06/30/15 9:16pm
06/30/2015 9:16 PM
Meetinghouse Creek. (Credit: Barbaraellen Koch, file)

Meetinghouse Creek. (Credit: Barbaraellen Koch, file)

The New York State Department of Environmental Conservation has announced about 4,000 acres of land in Southampton, Riverhead and Southold towns that were closed last month to shellfishing will reopen Wednesday.

The areas that will reopen at sunrise include shellfish lands in western Shinnecock Bay in Southampton Town, Terry and Meetinghouse creeks in Riverhead Town and James Creek in Southold Town.

The DEC issued the emergency closures in May after detecting high levels of saxitoxin, which can cause paralytic shellfish poisoning. The bodies of water have been closed to shellfishing after dangerous levels of marine biotoxins were found in shellfish and carnivorous gastropods, such as whelks, conchs and moon snails.

For more information on temporary emergency shellfish closures and maps of the affected areas, visit the DEC’s website at http://www.dec.ny.gov/outdoor/7765.html. A recorded message advising harvesters of the status of temporary shellfish closures may also be heard by calling (631) 444-0480.

06/15/15 1:53pm
06/15/2015 1:53 PM
Dead fish washed ashore at the Riverhead Yacht Club. (Courtesy photo)

Dead fish washed ashore at the Riverhead Yacht Club. (Courtesy photo)

Word of thousands of dead fish washing up on local shores might seem like old news at this point, but another drop in oxygen levels in local waters, coupled with a migration of bunker up the Peconic River resulted in yet another, separate fish kill over the weekend. (more…)

06/12/15 5:59am
06/12/2015 5:59 AM
From left, Walter Dawydiak, director of the Suffolk County Health Department Division Of Environmental Quality; Dr. Alison Branco, director of the Peconic Estuary Program; Dr. Christopher Gobler, biologist at Stony Brook University; and Adrienne Esposito, executive director of Citizens Campaign for the Environment at Thursday's meeting in Hauppauge. The panel discussed water quality issues. (Credit: Jen Nuzzo)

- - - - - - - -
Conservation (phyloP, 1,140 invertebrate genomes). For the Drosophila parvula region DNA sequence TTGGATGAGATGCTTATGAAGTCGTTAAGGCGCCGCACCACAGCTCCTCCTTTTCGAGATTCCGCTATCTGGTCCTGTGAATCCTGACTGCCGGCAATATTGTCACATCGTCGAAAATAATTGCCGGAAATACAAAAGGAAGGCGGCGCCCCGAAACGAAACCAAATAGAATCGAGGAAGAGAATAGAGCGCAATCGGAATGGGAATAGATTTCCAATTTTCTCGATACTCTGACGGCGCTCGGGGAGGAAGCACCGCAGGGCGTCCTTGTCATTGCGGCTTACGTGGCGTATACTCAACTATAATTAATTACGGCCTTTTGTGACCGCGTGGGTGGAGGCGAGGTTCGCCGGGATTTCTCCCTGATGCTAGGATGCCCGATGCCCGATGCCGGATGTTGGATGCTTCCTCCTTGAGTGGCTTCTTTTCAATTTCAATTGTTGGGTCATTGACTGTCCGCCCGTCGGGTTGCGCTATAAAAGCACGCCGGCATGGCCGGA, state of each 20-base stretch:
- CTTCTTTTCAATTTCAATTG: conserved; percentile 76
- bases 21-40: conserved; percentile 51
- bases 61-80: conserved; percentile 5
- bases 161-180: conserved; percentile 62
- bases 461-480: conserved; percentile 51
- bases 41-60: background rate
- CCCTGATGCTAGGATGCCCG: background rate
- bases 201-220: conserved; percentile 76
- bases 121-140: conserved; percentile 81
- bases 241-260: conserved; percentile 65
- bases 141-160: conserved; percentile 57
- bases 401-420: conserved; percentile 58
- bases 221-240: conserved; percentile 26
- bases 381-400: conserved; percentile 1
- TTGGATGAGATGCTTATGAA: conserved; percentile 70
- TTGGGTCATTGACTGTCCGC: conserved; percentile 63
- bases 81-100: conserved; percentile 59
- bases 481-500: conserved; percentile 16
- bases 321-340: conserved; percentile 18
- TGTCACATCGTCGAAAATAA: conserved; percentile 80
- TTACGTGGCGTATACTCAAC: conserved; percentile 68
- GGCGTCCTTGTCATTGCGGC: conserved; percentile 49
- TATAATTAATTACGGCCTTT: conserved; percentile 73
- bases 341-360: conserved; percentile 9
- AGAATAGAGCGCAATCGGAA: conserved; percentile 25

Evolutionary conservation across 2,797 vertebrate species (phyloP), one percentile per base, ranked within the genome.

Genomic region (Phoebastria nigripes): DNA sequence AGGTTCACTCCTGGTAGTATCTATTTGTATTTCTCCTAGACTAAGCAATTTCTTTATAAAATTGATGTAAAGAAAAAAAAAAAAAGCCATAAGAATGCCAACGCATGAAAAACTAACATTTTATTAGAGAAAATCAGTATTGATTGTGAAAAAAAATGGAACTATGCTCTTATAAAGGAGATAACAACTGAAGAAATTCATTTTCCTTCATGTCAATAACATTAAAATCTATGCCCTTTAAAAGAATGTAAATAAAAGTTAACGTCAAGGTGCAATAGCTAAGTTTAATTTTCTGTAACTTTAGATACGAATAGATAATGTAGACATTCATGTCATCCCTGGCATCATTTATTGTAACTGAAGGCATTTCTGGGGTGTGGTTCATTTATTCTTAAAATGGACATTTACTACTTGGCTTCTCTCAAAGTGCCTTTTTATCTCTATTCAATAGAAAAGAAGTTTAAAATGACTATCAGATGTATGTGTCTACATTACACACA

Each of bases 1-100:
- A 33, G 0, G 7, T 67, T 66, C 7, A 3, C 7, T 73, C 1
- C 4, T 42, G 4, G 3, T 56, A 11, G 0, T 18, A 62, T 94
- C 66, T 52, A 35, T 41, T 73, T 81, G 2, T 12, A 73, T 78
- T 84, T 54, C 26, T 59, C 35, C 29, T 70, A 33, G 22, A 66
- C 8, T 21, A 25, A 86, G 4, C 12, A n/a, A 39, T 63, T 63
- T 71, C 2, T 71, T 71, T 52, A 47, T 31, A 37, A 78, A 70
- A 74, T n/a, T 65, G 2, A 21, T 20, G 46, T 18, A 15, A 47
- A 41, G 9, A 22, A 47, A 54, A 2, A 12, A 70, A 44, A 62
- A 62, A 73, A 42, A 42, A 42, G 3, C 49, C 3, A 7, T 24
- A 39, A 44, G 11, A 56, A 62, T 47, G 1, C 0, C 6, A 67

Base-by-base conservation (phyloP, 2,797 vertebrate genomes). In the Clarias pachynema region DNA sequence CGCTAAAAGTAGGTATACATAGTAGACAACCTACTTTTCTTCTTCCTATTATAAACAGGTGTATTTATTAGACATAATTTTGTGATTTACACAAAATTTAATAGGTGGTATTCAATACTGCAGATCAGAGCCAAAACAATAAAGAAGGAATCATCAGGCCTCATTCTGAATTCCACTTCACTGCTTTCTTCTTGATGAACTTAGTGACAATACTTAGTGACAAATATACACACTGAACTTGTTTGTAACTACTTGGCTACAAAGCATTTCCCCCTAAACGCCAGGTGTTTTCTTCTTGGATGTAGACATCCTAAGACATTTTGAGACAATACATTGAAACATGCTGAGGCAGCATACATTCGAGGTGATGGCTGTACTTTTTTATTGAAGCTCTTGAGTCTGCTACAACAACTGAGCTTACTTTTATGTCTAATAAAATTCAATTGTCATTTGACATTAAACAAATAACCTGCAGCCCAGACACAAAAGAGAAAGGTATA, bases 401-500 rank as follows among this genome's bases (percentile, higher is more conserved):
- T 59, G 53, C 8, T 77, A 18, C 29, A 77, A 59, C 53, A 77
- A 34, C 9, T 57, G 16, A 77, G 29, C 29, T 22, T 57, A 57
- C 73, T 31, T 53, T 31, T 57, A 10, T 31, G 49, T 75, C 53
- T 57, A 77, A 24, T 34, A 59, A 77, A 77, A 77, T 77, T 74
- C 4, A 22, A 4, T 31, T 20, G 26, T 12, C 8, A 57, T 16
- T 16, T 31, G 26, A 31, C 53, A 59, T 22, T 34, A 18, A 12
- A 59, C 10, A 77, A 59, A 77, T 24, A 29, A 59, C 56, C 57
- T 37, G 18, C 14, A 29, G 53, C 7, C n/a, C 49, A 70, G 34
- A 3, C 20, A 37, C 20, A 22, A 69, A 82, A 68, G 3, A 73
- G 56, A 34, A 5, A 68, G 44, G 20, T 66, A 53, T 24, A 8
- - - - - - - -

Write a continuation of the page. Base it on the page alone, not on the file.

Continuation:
From right, Walter Dawydiak, Dr. Alison Branco, Dr. Christopher Gobler and Adrienne Esposito. The panel discussed water quality issues Thursday in Hauppauge. (Credit: Jen Nuzzo)

County lawmakers, scientists and environmentalists acknowledge nitrogen overloading in local waterways is the biggest contributor to the recent die-off of fish and turtles.

They also agree aging septic tanks and failing cesspool systems are mostly to blame for brown and red tides in the Peconic Estuary, as well as toxic blue-green algae at Lake Marratooka in Mattituck.

The public’s reliance of fertilizers is a problem, too, experts say.

In an effort to address the recent fish kill in Riverhead that some experts have described as unprecedented, Legislator Dr. William Spencer (D-Centerport), chairman of the Suffolk County Health Committee, assembled a panel discussion at Thursday’s health committee meeting in Hauppauge.


06/09/15 12:52pm
06/09/2015 12:52 PM
Neal Lewis (second from right) presents a proposed county Climate Action Plan at Tuesday's meeting. (Credit: Paul Squire)

Neal Lewis (second from right) presents a proposed county Climate Action Plan at Tuesday’s meeting. (Credit: Paul Squire)

In an effort to curb greenhouse gas emissions, Suffolk County is hoping an incentive for business and homeowners to improve their buildings will help spur upgrades on outdated structures.

A low-cost, long-term financing program to help cover the costs of those upgrades was pitched on Monday as a means to help finance them.